‘I left because I was treated differently as a woman and paid less than the men’
By NICKY HORN (Squash Mad Correspondent)
Andre Agassi once said: “I hate tennis.” Maybe he should have tried squash instead. Because I love the game.
Tennis was a means to an end for Agassi, who wrote in his autobiography: “I play tennis for a living even though I hate tennis, hate it with a dark and secret passion and always have.”
For me, squash is the end in itself. It’s simply brilliant.
I love holding a squash racket, hitting the ball in the middle of the head, driving the ball to the back of the court, holding the tee, nicking the ball, serving so it drops in, plus all the other bits and pieces that make up a match, and then coming off court after an energetic 40 minutes and heading for a shower and the bar.
During lockdown I spoke to squash legend James Willstrop and we shared our passion and love of this brilliant game (although I don’t share his talent). However, I do think I can hit any ball bar a nick if I was only fit enough!
Playing since the age of 11, I had little coaching and just got down to the local club and hit the ball with anyone on court.
My parents, despite playing themselves, did not push me to be the best and maybe that’s why I am still playing?
I didn’t consider myself a squash player as a youngster. I didn’t consider myself any different from anyone else, initially.
Then I moved away and had to join a new club where no one knew me. I was told I couldn’t play any men until I had beaten the best female in the club, so I did.
I hadn’t played a woman for years, so it was rather strange. Then I was told I could play for the men’s fourth team – at an away match. The opposition were not happy about being beaten by this newcomer who clearly ought not to be in that team.
It wasn’t until about 20 years ago that someone said to me that I was a role model. Role model? Why? I just play squash. But I am a woman and suddenly I was aware that not many women play squash. It’s a man’s game.
More recently I have become very aware of this. When I play a new team and the opponent says: “It’s years since I played a woman,” how do I answer? “Me too.” Or: “Oh, I played a man like you yesterday.”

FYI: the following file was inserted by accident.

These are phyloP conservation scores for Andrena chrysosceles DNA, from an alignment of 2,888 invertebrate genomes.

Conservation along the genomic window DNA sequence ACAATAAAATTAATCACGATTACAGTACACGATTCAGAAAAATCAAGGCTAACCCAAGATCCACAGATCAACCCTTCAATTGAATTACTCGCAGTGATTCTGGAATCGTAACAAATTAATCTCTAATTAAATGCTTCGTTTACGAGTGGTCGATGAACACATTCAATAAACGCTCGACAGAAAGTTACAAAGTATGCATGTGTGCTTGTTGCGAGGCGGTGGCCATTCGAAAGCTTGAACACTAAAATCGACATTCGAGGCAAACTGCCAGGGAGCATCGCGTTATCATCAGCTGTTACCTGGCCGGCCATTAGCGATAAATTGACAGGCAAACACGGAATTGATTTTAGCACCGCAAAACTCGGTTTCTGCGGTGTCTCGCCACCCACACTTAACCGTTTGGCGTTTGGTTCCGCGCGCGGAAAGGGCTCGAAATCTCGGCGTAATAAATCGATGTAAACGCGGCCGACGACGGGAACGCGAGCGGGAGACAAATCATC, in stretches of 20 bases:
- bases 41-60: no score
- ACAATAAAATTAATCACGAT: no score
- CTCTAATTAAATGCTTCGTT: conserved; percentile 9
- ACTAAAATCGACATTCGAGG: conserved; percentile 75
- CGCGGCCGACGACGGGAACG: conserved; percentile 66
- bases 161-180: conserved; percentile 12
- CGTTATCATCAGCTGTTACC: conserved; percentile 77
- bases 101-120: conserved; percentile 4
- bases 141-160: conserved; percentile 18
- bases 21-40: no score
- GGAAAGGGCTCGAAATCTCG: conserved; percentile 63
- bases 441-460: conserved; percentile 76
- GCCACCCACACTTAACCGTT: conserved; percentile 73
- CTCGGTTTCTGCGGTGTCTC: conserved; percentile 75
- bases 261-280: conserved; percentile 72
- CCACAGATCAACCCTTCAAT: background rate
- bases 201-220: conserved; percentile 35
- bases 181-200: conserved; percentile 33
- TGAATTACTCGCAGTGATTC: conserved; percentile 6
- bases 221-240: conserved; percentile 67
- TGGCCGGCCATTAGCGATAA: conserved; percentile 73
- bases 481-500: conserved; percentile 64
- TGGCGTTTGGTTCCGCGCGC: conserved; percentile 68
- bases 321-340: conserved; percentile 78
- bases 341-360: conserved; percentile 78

I feel the tension – “don’t lose to the woman.” But on court it’s me versus the opponent – whatever gender or age. We chose to come onto court together so let’s get on with it.
I became a coach because I wanted to share the love and fun I have had from the game. At my Level 3 course I didn’t understand the terms used.
After 40 years of playing, what is “stretching the court” supposed to mean?
Everyone else knew – mainly because they had had coaching and they were half my age!
And my focus for coaching is all about fun, and sheer love of the game. I want so many people to experience this game. For those who want more I get them to go to other coaches, to events, to play matches and mini leagues.
But the female stigma continues – mainly in my male peers. They are now middle aged, they are the club committee, the captains and they are seemingly unable to realise their sexism.
They tell me, a female, they are not sexist – but they don’t listen to what I say about the differences in female needs.
I ask myself, “Am I racist?” As a white person I don’t know, I need to listen to those who are not white like me and ensure I treat them as equal, understand them for who they are.
Maybe it’s my personality, maybe its my gender, but the club I was a member at, paid me less than the males for coaching the same people, asked me to sign documents the males had not signed, and had different rules that applied to my coaching.
So I left as a coach, and member, and joined the other local club. I play as a guest with the players who I have great games with.
Because for me squash is the game – it’s hitting the ball, it’s feeling that racket, it’s being on the tee, it’s placing the ball at the front, it’s a game of chess and I love it.
So if anyone is in North Yorkshire and they want a game – contact me because I love squash.
Pictures courtesy of Nicky Horn